The economic downturn has contributed to a fall in absence of

The economic downturn has contributed to a fall in absence of 10% in the past year, according to Employee Absence 2003, a survey published by the Chartered Institute of Personnel and Development (CIPD). The survey of over 1,300 HR practitioners also shows that three quarters of organisations believe that minor illnesses are the most common causes of absence.

Stress is still the most common cause of long-term sickness absence among non-manual workers and is alarmingly high in the public sector. Almost 60% of public sector organisations cite stress as the leading cause of long-term sickness absence, more than double the number of the private sector. Absence rates generally are are also higher among public sector employees (10 and a half days per year) than among private sector workers, where the average is seven days.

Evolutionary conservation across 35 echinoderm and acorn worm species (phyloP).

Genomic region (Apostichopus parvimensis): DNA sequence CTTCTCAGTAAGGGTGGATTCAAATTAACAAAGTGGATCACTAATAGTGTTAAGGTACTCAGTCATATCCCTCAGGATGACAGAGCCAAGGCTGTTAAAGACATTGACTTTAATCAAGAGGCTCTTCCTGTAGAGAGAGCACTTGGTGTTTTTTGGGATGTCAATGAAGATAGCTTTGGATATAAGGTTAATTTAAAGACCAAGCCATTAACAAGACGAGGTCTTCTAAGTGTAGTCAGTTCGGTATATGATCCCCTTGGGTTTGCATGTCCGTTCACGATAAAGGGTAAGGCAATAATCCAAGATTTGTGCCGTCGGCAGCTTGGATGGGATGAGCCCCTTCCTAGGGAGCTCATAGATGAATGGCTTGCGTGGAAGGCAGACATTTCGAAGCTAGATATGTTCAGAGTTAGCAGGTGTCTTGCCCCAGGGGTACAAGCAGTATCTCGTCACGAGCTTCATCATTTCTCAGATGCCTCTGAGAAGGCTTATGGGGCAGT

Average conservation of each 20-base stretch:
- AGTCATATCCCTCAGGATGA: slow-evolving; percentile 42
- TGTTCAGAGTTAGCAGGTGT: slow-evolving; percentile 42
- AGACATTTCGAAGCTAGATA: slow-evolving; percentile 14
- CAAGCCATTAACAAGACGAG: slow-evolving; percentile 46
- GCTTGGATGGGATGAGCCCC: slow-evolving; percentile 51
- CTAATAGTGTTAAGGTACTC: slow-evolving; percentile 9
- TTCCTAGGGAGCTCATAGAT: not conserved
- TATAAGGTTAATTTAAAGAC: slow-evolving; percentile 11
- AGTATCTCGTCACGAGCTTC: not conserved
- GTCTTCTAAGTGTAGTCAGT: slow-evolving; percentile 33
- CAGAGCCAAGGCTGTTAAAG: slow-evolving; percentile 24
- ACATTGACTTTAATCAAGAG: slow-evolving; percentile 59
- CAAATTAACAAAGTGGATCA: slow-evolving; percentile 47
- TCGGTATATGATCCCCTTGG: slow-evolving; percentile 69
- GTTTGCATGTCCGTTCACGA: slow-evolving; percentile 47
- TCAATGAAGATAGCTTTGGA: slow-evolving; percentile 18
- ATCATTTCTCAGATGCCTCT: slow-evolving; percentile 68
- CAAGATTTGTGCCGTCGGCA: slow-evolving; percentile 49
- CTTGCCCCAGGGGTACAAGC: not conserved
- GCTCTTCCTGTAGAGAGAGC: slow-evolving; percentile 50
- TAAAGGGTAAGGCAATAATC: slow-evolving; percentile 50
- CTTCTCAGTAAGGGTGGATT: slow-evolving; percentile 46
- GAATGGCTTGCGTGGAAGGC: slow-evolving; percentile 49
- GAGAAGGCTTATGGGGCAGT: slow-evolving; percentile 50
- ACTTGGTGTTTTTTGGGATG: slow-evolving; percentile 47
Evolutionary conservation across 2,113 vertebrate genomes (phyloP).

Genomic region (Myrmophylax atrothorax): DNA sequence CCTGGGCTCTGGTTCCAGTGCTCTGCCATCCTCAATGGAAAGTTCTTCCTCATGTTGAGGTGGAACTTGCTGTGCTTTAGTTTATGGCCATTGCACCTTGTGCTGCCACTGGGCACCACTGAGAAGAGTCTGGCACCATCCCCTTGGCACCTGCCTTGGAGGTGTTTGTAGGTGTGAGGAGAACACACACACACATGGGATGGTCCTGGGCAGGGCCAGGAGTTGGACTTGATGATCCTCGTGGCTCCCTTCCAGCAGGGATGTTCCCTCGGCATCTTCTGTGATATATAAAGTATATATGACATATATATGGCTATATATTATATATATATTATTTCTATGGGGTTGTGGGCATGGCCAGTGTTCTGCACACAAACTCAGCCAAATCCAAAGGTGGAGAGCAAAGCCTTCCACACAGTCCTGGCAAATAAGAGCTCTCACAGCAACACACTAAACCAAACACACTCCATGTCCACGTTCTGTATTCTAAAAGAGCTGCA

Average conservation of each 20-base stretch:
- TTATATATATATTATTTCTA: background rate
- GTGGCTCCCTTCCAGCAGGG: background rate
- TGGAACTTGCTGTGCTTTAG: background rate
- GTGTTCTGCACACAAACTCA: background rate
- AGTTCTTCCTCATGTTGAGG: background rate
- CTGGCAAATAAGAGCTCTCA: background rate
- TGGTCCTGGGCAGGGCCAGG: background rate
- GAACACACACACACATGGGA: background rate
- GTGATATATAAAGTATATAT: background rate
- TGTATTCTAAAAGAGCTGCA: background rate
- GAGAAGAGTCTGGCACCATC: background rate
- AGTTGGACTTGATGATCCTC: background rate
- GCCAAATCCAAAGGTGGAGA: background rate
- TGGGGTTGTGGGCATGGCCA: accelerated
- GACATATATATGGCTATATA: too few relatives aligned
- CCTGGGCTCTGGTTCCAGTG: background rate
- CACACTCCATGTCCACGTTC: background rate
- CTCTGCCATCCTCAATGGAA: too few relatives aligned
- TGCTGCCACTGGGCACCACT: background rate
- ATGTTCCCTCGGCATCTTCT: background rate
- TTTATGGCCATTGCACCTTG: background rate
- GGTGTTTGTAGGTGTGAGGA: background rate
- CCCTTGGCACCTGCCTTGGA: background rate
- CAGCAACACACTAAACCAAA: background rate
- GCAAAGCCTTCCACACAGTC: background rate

Other key findings include:

  • a fall in the cost of absence to £522 per employee from £567
  • over 90% of HR practitioners believe that absence is costly to the organisation, but less than half monitor the cost
  • back pain is the most common cause of long-term absence for manual workers.
  • three quarters of organisations have made changes in their approach to absence in the past two years. Popular initiatives include the introduction or revision of monitoring procedures and absence management policies
  • return to work interviews are seen as the most effective way of managing short-term absence (cited by 60% of organisations) - almost double that of the next most effective method, disciplinary procedures (31%).